W3C home > Mailing lists > Public > public-device-apis@w3.org > June 2012

Re: Device Storage API

From: SULLIVAN, BRYAN L <bs3131@att.com>
Date: Sat, 2 Jun 2012 04:44:39 +0000
To: Steve VanDeBogart <vandebo@google.com>
CC: Doug Turner <dougt@mozilla.com>, Frederick Hirsch <Frederick.Hirsch@nokia.com>, "public-device-apis@w3.org" <public-device-apis@w3.org>
Message-ID: <67929E30-3997-44F6-8285-4BDB0886E292@att.com>
Comment inline.

Bryan Sullivan

On Jun 1, 2012, at 4:07 PM, "Steve VanDeBogart" <vandebo@google.com<mailto:vandebo@google.com>> wrote:


On Fri, Jun 1, 2012 at 12:27 PM, SULLIVAN, BRYAN L <bs3131@att.com<mailto:bs3131@att.com>> wrote:
Comment inline.

Bryan Sullivan

From: Steve VanDeBogart [mailto:vandebo@google.com<mailto:vandebo@google.com>]
Sent: Friday, June 01, 2012 12:01 PM
Cc: Doug Turner; Frederick Hirsch; public-device-apis@w3.org<mailto:public-device-apis@w3.org>

Subject: Re: Device Storage API

I certainly can understand the appeal of separating different media types into different virtual containers, especially in the mobile context where file storage is generally abstracted away from the user. However, in the desktop environment I think it will end up confusing the users. If the user stores their pictures and videos from a particular event in a folder then when viewed through this kind of API those items get pulled apart into two different hierarchies. I prefer to preserve the user's organization system to minimize the user's confusion.

<bryan> I believe in most cases the app would choose the storage abstraction that makes sense for the media type, and if there are options, perhaps present them to the user e.g. the option to store visual media in “pictures” or “videos”. The other options are to defer all storage decisions to the UA (e.g. based upon media type: too limiting) or to the user (e.g. based upon their explicit choice or selection of specific filesystem locations: too intrusive, difficult, and inconsistent in constrained devices). There is a balance in letting the app use abstractions and still offer the user the ability as appropriate to select the preferred abstraction.

For storing of new media, I certainly would defer to the application, it will probably do what the user directs it to do.  But for media that already exists on the platform the app and UA don't necessarily have any input into how it is structured.  Consider a photo bug's desktop; the user will certainly have devised an organizational scheme for pictures (and video) e.g. My Pictures\2012\May\15\SF Trip\Wharf\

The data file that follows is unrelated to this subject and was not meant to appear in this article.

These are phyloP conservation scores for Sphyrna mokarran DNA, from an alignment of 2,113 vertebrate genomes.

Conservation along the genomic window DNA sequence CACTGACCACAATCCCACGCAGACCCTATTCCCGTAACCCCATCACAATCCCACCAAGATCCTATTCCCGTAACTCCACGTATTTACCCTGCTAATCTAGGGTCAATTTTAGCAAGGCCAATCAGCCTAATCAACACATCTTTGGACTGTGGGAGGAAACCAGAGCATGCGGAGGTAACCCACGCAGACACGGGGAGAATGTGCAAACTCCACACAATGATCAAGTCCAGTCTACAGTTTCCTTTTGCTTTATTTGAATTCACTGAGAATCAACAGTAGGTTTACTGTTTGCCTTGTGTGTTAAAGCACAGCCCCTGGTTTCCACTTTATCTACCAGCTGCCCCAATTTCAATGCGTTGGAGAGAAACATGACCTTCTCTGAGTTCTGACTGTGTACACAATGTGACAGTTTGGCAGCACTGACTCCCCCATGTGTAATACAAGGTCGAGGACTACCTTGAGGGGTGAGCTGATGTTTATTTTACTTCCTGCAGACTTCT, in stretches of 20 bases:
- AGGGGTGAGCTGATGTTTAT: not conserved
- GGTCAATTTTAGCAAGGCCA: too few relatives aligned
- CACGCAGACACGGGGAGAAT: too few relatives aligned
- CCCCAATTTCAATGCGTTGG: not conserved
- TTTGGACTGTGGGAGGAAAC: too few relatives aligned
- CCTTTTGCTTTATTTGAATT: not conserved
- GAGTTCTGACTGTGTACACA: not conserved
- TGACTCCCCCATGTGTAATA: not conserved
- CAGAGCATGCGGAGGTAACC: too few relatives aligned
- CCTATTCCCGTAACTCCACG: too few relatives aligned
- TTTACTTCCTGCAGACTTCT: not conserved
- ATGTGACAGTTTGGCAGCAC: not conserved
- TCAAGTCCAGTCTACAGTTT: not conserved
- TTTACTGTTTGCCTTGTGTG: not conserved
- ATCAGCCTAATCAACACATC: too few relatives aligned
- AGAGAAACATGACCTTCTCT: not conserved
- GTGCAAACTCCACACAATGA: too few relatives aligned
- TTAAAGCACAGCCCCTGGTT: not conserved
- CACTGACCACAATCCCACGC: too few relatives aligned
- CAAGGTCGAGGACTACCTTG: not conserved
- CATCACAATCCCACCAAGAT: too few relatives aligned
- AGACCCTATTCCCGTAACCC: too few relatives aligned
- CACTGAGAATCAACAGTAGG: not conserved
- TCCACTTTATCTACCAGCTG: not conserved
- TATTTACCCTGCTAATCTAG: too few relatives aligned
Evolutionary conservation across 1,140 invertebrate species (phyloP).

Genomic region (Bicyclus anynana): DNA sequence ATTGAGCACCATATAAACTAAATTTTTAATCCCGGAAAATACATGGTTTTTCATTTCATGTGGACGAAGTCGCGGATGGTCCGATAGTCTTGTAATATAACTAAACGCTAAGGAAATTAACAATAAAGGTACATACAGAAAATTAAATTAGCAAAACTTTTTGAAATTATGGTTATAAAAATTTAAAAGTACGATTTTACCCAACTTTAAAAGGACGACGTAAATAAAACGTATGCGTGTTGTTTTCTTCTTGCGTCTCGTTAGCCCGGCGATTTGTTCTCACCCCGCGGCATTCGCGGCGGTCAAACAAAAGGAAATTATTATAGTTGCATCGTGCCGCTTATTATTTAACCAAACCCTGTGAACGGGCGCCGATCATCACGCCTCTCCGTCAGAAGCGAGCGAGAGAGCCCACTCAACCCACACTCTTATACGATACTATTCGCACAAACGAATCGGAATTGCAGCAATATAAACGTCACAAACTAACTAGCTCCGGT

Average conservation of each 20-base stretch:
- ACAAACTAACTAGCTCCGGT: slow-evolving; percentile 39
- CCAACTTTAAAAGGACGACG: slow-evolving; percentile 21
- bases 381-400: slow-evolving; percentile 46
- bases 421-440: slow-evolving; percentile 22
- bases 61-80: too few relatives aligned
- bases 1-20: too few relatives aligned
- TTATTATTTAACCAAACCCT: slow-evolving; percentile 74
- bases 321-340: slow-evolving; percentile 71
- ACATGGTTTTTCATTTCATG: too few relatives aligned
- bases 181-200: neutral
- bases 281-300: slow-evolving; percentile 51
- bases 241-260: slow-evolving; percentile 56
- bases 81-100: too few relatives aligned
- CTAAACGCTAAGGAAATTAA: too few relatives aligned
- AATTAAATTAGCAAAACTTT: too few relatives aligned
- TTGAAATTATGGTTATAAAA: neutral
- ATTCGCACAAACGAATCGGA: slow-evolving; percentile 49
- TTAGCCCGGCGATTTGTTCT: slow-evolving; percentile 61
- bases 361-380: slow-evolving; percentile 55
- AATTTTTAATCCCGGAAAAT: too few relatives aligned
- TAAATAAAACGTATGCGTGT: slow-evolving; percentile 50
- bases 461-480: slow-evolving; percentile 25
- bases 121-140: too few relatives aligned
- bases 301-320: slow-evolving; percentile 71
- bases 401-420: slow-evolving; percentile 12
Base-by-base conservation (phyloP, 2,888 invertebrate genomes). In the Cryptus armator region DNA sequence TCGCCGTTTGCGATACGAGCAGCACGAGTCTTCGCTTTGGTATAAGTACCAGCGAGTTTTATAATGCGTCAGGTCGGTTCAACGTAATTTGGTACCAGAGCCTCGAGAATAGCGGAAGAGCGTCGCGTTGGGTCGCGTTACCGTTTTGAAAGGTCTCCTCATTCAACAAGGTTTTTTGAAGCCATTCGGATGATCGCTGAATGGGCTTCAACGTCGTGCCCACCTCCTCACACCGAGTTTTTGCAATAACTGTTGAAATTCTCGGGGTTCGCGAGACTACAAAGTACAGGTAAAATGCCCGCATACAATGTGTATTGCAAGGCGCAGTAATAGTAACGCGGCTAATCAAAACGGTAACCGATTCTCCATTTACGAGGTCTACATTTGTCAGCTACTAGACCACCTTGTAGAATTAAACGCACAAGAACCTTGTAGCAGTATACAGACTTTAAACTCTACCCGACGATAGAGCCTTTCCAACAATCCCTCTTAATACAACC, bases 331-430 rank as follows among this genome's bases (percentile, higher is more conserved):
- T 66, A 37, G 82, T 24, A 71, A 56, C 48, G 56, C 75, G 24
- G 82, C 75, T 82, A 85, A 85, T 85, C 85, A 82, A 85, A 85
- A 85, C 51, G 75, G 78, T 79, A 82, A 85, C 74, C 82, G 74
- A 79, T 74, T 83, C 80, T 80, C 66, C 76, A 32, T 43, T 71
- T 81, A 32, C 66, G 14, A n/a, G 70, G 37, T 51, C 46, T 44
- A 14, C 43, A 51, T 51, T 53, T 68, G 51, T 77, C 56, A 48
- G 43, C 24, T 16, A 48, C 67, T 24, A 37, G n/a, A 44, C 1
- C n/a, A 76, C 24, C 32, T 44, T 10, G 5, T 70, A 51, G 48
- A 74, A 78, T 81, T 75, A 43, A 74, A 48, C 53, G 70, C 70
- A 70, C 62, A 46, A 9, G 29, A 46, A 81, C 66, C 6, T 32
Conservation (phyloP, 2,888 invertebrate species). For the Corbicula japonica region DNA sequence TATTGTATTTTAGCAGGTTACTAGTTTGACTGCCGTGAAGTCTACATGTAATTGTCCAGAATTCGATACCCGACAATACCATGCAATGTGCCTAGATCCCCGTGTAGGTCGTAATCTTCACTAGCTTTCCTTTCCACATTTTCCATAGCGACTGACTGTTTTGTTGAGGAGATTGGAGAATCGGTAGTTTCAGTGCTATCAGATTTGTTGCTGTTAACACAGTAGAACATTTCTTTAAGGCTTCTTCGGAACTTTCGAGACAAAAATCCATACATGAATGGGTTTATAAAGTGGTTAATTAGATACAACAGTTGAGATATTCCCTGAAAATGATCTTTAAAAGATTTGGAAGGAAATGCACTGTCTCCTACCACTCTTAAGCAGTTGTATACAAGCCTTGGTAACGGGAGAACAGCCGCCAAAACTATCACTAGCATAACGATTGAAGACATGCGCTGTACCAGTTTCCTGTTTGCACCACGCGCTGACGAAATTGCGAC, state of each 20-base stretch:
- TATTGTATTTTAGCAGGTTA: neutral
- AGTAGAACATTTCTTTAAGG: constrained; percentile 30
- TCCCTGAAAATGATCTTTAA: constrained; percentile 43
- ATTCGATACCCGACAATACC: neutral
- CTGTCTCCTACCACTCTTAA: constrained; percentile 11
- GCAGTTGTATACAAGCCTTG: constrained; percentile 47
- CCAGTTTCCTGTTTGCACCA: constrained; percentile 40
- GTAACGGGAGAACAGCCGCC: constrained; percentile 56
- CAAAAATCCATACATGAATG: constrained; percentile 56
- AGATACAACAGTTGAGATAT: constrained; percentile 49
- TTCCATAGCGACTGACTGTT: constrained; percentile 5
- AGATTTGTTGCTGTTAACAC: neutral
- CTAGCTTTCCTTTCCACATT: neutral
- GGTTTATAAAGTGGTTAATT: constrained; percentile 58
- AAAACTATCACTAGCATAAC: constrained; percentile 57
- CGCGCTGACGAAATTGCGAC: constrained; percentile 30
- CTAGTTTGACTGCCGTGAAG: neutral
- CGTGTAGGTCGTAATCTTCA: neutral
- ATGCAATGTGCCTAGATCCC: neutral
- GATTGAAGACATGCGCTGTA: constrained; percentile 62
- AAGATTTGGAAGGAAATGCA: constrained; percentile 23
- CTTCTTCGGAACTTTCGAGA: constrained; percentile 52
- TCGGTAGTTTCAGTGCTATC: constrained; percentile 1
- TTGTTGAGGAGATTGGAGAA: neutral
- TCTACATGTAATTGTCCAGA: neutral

<Bryan> Agreed. Further, we used the well-known names in WAC only as a way to resolve the applicable local file system root, under which the normal file system API operations can be used, e.g. allowing the app to create a subdirectory structure per the user's preference or app needs. In supporting this concept for this Device Storage API I was not assuming that all structure under the abstract name is deferred to the UA to manage; I think that many users will want to manage the structure themselves through their apps.
On Fri, Jun 1, 2012 at 5:59 AM, SULLIVAN, BRYAN L <bs3131@att.com<mailto:bs3131@att.com>> wrote:
Using well-known and user-familiar abstractions such as "pictures", "music", "video", "documents", "temp", etc is a good approach. We used that in the concept of file system "roots" in the WAC FileSystem API, and it's an easy thing for developers to leverage to point right to where they want to store/access files. It's also useful in presenting options to users for those data storage functions.

Bryan Sullivan

-----Original Message-----
From: Doug Turner [mailto:dougt@mozilla.com<mailto:dougt@mozilla.com>]
Sent: Wednesday, May 30, 2012 8:38 AM
To: Frederick Hirsch
Cc: public-device-apis@w3.org<mailto:public-device-apis@w3.org>
Subject: Re: Device Storage API

right, the Device Storage API leaves it up to the implementation to define what "file systems" are backing the storage.  I say that because you could have an implementation that uses a database instead of a file system directory.  The main entry point of the API allows you to pass what storage you're interested.  Our implementation for basically maps "pictures" to where on the file system pictures exists.

----- Original Message -----
From: "Frederick Hirsch" <Frederick.Hirsch@nokia.com<mailto:Frederick.Hirsch@nokia.com>>
To: public-device-apis@w3.org<mailto:public-device-apis@w3.org>
Cc: "Frederick Hirsch" <Frederick.Hirsch@nokia.com<mailto:Frederick.Hirsch@nokia.com>>
Sent: Wednesday, May 30, 2012 7:00:47 AM
Subject: Re: Device Storage API


I think it is worth discussing this Device Storage API in DAP, thanks for mentioning it.

It is in the scope of gallery, which in the charter is for  "Gallery API, an API to manage the local media file storage" (sounds similar to the Device Storage API description you gave)  http://www.w3.org/2011/07/DeviceAPICharter

Is one difference of the Device Storage API and File System API that the device storage API might be limited to a more restricted portion of the file system than the file API? (e.g. limited to a media area?)
Could this be a difference (responding to the question on the wiki page)


regards, Frederick

Frederick Hirsch
Received on Saturday, 2 June 2012 04:45:44 UTC

This archive was generated by hypermail 2.3.1 : Monday, 23 October 2017 14:53:54 UTC